Interior New England Getting Pounded – and Buried

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[The following is a slightly edited version of the ImpactWeather Storm Development Outlooksm which is generated daily during severe weather outbreaks that affect a substantial part of the country.  The SDO is emailed to ImpactWeather clients.  – Dave]

Storm Development OutlookSM
Issued:  12:17 PM CST Friday February 25, 2011

Heavy Snow Pounding the Interior Northeast With Strong Coastal Winds

Strong Winter Storm Affecting Most of California Through Saturday

Another Severe Weather Risk Over Southern and Eastern U.S. on Monday

Heavy Snow Threat Today: A fast-moving low pressure area will move from coastal New England through the Canadian Maritime Provinces producing a good chance of locally heavy snow. Falling snow will increase in coverage and intensity over central New England late this morning, spreading quickly northeast across the Canadian Maritime this afternoon through Saturday morning.

Image: ImpactWeather StormWatch

Snow amounts across this region are forecast to average from four to eight inches with isolated higher amounts. By far the heaviest snow is expected to fall in a narrow band from upstate New York through central New England where as much as eight to 12 inches is likely to fall. Again, isolated higher amounts are expected with some areas receiving as much as 18 inches, especially across central New England. Snow will quickly end from west to east across the Northeast U.S. tonight and across the Canadian Maritime Provinces later tomorrow.

High Wind Threat Today: South of the snow area, gusty offshore winds will build across the Mid-Atlantic and Northeast this afternoon as the low pressure area moves by the region. Sustained winds of 20 to 30 mph will be common with gusts up to 40-45 mph from eastern Maryland through coastal New England this afternoon into the early evening. Be advised that isolated pockets of even stronger wind gusts of 50-60 mph will be possible during the afternoon as strong winds aloft briefly mix down to the surface. We doubt this will be a widespread problem, but brief periods of stronger winds will be possible over isolated areas, mainly this afternoon. Low-level winds will gradually subside later this evening into early Saturday over the Northeast as the pressure gradient weakens.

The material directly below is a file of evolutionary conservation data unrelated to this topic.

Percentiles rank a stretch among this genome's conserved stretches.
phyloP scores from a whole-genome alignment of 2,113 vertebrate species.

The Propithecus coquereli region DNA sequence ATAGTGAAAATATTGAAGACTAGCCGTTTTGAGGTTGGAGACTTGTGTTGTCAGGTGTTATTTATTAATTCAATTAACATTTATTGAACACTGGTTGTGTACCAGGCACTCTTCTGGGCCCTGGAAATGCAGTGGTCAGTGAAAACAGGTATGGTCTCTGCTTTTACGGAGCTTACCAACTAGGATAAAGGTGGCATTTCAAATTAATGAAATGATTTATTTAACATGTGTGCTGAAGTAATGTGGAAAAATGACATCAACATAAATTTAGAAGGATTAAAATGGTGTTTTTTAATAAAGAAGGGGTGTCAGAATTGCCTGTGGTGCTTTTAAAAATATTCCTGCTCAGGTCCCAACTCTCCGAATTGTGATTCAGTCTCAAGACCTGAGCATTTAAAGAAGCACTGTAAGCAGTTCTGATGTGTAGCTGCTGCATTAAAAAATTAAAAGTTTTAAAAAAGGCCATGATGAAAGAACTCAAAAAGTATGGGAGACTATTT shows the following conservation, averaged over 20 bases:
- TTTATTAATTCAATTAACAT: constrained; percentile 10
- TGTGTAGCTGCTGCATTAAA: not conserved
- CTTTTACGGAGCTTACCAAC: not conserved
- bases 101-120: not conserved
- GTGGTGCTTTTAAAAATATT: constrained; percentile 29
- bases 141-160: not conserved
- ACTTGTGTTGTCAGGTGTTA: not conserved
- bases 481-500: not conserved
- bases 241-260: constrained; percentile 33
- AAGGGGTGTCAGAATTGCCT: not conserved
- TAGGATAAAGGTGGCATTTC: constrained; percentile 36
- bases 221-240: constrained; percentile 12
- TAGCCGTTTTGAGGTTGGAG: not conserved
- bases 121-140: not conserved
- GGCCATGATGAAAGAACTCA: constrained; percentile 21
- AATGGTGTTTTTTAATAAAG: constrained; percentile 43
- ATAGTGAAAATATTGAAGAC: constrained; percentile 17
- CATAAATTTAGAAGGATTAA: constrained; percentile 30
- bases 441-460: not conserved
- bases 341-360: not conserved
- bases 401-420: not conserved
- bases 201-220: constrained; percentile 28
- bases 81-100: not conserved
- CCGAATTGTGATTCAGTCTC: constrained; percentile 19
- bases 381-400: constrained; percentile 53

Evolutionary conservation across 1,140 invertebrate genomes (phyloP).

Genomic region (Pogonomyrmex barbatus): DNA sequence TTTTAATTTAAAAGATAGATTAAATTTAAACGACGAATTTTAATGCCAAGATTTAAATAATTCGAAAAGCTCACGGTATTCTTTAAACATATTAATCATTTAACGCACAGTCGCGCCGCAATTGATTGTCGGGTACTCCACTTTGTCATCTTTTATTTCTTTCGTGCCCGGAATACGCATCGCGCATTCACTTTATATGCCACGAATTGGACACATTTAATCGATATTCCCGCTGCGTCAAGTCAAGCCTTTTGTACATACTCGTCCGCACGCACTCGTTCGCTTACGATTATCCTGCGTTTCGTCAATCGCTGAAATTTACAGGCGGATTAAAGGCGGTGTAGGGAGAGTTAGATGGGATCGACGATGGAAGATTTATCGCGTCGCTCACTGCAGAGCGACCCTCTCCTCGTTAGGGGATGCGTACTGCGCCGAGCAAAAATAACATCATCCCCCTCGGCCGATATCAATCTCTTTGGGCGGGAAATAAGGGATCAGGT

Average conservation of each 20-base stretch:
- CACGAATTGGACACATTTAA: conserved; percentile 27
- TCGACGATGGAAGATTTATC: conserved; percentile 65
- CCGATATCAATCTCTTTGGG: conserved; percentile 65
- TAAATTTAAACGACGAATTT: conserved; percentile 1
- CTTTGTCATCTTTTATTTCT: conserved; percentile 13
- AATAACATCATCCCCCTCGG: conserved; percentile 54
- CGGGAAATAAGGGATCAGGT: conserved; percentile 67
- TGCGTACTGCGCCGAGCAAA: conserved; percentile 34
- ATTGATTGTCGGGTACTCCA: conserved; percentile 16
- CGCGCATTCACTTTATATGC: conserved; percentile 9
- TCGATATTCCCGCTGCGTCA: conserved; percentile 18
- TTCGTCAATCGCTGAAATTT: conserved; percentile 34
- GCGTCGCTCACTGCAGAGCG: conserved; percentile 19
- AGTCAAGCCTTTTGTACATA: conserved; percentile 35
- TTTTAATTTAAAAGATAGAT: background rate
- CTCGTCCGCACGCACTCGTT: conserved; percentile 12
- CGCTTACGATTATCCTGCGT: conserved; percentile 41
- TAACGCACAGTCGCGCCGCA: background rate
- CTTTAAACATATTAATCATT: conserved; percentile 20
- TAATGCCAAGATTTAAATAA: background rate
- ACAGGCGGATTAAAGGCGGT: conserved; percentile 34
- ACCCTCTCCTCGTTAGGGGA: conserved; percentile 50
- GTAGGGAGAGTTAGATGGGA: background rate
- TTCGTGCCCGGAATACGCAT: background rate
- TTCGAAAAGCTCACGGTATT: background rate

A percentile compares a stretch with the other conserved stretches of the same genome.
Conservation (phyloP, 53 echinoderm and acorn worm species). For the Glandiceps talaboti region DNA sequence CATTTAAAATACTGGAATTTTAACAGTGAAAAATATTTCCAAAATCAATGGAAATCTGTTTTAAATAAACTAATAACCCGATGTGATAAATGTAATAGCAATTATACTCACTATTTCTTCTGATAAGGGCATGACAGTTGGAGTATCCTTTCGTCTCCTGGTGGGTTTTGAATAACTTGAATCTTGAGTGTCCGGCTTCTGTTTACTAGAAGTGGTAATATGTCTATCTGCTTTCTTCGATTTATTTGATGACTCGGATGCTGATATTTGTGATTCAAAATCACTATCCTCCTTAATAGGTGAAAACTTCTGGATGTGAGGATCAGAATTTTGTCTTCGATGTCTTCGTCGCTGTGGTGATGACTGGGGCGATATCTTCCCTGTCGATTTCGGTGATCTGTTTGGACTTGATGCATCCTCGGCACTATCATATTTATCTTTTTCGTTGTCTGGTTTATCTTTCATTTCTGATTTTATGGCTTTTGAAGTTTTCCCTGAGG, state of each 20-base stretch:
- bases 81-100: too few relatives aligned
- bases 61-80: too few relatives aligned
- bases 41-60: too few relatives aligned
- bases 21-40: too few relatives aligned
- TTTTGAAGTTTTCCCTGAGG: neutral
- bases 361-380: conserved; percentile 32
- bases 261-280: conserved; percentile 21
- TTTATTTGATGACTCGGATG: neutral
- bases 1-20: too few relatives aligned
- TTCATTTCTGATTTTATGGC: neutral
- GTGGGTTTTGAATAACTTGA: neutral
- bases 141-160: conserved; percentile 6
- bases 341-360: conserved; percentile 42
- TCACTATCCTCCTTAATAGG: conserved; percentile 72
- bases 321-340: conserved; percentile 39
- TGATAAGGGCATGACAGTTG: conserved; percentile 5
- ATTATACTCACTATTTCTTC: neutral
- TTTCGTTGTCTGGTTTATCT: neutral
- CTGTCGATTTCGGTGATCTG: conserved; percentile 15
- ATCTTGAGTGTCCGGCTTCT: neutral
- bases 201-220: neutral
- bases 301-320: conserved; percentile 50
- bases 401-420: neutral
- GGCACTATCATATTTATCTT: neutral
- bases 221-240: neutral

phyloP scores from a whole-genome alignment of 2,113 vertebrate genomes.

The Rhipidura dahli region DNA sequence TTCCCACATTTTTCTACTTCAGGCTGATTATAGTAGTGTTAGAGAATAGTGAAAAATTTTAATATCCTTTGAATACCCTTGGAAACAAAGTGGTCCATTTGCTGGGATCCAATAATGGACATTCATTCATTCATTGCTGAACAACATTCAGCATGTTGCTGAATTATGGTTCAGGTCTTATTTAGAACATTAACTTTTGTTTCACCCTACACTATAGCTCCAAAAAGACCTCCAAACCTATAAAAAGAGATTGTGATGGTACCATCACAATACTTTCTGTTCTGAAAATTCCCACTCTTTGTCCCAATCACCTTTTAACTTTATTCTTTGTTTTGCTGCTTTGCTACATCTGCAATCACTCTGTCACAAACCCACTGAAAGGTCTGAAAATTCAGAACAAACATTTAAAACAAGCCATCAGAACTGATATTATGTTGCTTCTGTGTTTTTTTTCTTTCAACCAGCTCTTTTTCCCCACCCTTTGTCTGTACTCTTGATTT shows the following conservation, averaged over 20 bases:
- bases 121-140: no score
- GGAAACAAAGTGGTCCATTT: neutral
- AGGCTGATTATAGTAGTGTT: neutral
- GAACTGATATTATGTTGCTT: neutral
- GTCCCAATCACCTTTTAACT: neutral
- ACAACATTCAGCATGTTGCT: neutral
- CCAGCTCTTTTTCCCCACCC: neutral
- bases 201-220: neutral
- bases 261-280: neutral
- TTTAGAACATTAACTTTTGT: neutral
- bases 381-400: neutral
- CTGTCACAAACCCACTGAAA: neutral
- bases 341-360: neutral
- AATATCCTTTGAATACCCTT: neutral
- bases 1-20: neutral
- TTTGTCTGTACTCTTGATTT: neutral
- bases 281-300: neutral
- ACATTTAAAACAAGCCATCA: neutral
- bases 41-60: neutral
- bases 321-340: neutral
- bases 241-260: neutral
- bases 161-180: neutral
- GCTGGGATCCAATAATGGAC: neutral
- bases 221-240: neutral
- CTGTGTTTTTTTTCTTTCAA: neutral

California Winter Storm Today Through Saturday: A powerful storm system will shift from north to south across California this afternoon through Saturday bringing a good chance of heavy rain over the lower elevations and heavy snow across the higher elevations. Locally heavy rain with embedded strong thunderstorms with hail will shift from central California this morning and afternoon, southward across southern California including the Los Angeles and San Diego areas this evening into Saturday morning. Rainfall amounts of one to three inches will be possible with isolated higher amounts from Santa Barbara southward to the San Diego area. Farther inland, very heavy snow will be likely over the higher mountains, generally above 2,000 to 3,000 feet where as much as six to 12 inches of snow may accumulate. Higher amounts up to two feet or more will be possible above 4,000 to 5,000 feet of elevation. Snow may fall at elevations as low as 500 feet or less from San Francisco to Los Angeles later today through Saturday. Light snow may briefly accumulate at sea level in some of the more favored areas. Precipitation is forecast to end from north to south across California Saturday evening into Sunday morning as drier air moves into the area.

Long Range: The strong storm system effecting California this weekend is forecast to shift quickly east across the Rockies into the Great Plains bringing another chance of strong to severe thunderstorms from Texas and the Deep South northward across the Ohio River Valley and Atlantic Seaboard on Monday. Thunderstorms are expected to increase in coverage and intensity from east Texas to Missouri and southern Illinois Monday morning, shifting quickly east across the Deep South, the Ohio Valley and the Atlantic Seaboard Monday afternoon and evening. Some of these storms may be severe with strong winds, hail and isolated tornados. At this time widespread severe weather is not expected, however dynamics are favorable for at least isolated severe thunderstorms.

In addition to the severe thunderstorm threat, strong low-level winds of 20 to 30 mph with higher gusts up to 40 to 50 mph will again be possible from northern Virginia through New England Monday afternoon into early Tuesday as a strong area of low pressure moves by the area.

Gmaps can be configured to show satellite (IR, visible or enhanced), radar composite, forecast frontal systems, as well as significant weather threat areas. Image: ImpactWeather Gmaps

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